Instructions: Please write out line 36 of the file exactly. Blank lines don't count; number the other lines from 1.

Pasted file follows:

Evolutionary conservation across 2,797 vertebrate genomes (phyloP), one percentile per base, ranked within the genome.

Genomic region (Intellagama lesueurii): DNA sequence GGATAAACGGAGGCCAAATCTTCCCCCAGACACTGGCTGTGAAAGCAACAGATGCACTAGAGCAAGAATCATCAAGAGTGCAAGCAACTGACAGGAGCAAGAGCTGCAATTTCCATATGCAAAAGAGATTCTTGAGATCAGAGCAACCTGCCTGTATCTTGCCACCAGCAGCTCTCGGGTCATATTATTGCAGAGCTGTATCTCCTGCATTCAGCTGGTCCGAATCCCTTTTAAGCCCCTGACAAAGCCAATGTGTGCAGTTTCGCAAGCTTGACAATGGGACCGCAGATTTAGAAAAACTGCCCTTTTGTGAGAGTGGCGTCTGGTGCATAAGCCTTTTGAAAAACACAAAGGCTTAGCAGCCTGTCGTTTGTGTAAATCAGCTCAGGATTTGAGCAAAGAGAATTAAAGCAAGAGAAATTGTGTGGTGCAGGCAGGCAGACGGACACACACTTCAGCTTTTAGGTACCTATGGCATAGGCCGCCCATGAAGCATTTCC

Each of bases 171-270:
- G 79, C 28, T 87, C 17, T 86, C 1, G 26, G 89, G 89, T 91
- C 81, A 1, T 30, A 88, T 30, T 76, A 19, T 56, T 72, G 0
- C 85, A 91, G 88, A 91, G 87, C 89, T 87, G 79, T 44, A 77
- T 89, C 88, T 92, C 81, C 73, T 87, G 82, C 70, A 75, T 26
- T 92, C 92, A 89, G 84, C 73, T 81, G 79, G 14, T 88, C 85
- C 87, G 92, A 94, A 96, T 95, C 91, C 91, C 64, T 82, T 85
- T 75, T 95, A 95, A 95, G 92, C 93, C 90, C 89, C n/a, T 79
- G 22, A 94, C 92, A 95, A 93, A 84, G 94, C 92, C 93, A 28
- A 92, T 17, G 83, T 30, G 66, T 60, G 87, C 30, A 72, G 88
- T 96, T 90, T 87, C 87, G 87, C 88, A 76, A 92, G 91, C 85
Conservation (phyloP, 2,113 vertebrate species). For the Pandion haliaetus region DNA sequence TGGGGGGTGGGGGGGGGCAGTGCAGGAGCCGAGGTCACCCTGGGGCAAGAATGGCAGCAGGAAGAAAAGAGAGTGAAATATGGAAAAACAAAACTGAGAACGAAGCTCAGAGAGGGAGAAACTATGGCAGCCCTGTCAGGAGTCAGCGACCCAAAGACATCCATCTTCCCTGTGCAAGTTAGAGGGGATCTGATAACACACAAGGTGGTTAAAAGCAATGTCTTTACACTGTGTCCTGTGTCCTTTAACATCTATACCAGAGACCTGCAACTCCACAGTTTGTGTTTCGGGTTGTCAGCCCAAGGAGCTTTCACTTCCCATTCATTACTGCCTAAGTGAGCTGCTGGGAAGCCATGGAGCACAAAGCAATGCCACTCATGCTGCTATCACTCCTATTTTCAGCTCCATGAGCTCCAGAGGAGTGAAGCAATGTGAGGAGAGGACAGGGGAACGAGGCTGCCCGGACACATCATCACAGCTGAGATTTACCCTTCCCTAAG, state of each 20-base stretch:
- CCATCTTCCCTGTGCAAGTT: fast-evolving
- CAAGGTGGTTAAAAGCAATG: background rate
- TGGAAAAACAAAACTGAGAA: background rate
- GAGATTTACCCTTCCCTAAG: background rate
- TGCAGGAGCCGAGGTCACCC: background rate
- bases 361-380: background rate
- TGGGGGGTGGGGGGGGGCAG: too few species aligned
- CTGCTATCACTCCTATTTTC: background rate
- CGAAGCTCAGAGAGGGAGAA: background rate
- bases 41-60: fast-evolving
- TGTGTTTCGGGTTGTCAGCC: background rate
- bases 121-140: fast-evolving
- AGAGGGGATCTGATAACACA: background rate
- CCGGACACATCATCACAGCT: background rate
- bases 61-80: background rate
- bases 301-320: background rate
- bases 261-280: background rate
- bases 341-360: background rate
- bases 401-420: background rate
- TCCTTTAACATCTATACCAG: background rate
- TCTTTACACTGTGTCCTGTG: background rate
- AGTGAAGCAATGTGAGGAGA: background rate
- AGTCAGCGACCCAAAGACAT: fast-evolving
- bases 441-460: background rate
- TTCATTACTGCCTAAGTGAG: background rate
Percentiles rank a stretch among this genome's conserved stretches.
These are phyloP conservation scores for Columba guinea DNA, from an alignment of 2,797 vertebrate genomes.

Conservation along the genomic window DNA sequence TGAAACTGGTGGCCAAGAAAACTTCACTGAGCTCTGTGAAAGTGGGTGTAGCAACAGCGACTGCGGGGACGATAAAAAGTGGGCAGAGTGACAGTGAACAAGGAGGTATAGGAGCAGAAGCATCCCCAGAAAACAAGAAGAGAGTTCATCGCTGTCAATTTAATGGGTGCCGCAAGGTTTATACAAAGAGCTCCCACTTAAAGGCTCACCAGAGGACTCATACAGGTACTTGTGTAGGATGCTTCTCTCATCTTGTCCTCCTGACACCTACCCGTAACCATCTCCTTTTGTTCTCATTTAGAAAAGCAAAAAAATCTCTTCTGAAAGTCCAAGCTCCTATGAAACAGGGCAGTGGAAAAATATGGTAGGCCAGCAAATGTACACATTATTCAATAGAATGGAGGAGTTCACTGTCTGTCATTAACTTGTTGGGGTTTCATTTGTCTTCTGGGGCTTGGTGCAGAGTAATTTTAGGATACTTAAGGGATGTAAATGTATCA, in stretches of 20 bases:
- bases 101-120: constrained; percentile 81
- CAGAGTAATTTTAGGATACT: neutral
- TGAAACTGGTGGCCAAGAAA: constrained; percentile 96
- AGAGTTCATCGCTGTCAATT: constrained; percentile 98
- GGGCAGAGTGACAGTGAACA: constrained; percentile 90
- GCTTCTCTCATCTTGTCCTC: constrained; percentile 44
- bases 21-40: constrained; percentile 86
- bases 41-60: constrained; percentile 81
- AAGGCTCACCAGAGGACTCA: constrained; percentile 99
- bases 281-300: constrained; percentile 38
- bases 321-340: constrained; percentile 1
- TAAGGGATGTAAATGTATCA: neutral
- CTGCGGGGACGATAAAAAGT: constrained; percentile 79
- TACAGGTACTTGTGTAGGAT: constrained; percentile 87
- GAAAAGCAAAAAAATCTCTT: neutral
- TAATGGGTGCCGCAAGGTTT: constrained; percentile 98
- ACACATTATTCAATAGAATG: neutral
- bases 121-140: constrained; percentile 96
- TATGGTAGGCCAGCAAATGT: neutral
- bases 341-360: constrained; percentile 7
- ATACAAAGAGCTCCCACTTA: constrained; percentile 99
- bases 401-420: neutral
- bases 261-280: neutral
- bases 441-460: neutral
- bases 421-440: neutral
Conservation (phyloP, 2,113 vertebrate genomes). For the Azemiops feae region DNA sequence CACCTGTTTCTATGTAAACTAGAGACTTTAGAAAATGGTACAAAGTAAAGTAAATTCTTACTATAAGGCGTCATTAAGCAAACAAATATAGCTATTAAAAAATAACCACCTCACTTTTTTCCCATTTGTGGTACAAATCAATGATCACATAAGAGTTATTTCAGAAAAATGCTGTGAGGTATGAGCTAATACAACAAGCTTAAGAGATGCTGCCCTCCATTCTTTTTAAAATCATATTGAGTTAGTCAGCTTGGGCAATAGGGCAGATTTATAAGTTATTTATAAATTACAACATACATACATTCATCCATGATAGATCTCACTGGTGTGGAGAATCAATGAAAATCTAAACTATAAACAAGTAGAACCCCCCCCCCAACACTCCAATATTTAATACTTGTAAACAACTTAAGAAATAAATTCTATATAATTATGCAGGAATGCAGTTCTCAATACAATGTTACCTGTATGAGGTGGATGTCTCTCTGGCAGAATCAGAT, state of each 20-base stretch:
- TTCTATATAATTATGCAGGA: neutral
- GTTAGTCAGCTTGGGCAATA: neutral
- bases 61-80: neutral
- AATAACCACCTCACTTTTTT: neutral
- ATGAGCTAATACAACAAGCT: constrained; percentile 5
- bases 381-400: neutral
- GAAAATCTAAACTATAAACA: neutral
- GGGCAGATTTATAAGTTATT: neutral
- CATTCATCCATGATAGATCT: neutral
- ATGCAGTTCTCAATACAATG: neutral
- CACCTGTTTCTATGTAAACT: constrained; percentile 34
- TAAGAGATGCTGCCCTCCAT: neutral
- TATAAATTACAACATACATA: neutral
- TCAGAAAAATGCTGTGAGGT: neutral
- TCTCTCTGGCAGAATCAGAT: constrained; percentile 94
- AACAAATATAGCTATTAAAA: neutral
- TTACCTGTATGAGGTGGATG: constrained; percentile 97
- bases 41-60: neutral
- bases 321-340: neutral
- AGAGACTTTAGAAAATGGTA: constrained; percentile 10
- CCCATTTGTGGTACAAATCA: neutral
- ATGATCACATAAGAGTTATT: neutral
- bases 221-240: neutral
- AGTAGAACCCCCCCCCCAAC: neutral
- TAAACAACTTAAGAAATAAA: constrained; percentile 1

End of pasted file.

- AGTGAAGCAATGTGAGGAGA: background rate